How To Automate Your Lab, Part 2: Workflow And Precision

One of the biggest factors to consider in lab automation is workflow - liquid volume transfer, number of steps, and precision. Here's how to figure it out.

This post is an excerpt from our 18-page "Introducing Automation To Your Lab" e-book. Click here to download the e-book.

Chapter 2: Choosing The Best Workflow To Automate

To really dig in, let’s consider what makes a good workflow for automation—and what doesn’t. The key general concepts can be applied to almost any protocol. To get started, review “Figure 3: Your Workflow is a Good Candidate for Automation if...” table below and compare that to the workflow you’re considering for liquid-handling automation.

Figure-3--RESIZED

If all five features in the table are true for a common workflow in your lab, you should automate it! If some of them are not true for the workflow you are considering, it is probably most practical to stick to manual pipetting.

there are many good work-arounds that can make tricky manual steps automation friendly

Let’s think about these features in a bit more detail. First, you should aim for an automation solution that will easily accommodate the liquid volumes you use most often in your workflows—if this is between 1μl and 1000μl, you’ll find a lot of automation options available for you. With smaller or larger volumes, there are robots that will work, but they are usually more expensive or may only work with more restricted use cases.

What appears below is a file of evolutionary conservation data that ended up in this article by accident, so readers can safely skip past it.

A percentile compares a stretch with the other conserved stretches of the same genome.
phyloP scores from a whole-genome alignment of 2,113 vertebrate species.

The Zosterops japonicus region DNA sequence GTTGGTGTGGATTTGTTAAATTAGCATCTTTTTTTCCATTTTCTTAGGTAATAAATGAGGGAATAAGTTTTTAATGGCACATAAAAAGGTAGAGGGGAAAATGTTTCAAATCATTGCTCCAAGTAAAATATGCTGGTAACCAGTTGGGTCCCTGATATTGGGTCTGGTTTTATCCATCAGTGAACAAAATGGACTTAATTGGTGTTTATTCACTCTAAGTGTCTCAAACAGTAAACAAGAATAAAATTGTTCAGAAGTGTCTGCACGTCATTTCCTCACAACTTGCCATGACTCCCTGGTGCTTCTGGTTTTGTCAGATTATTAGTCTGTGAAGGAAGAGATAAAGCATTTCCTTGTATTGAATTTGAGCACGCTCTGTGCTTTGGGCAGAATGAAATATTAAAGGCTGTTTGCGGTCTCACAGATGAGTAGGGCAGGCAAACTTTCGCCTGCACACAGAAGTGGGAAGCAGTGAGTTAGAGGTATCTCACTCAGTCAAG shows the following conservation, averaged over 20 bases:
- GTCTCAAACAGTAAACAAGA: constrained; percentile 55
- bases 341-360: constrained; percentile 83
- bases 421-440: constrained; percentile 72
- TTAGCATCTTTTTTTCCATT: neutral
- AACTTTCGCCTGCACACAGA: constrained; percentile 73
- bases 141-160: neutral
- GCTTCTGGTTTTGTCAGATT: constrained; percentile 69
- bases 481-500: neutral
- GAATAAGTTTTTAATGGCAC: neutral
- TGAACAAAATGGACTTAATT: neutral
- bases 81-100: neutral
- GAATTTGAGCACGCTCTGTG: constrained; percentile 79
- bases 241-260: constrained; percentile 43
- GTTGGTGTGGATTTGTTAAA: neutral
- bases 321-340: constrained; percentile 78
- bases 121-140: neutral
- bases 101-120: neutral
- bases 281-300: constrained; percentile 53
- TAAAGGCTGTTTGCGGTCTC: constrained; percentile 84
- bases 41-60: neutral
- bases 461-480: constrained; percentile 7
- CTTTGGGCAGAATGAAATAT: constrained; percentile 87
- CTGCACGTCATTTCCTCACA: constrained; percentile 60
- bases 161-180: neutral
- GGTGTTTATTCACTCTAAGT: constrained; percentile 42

Second, you should apply automated liquid handling to processes that are troublesome, time-consuming, error-prone, and monotonous.

Third, the automated workflow should be one that a lab runs often enough—at least once a week—to really justify the transition to automation. Less than this and your return on investment in both dollars and time will take awhile to become net positive. If you do it once a week, automating a workflow can pay back the initial investment in both time and money in 8 - 12 months. If you automate a workflow daily, some lab robots pay for themselves in a matter of weeks.

Fourth, you need to consider how much of a given workflow can be automated within your budget—how long you can “walk away” from the labwork. You can buy robots with automated incubators and centrifuges, for example, but these are too expensive for most labs. However, it is important to keep in mind that just because you use a centrifuge 5x in a manual protocol to spin things down doesn’t necessarily mean you need to run it the exact same way on a robot; there are many good work-arounds that can make tricky manual steps automation friendly (See “Figure 4: Translating Manual Processes to Automation”).

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Lastly, 5% precision with respect to pipetting volume needs to be enough for the workflow in mind. 5% precision works best for low volumes, but we’ve expanded on that in the “Precision and Lab Automation” chapter.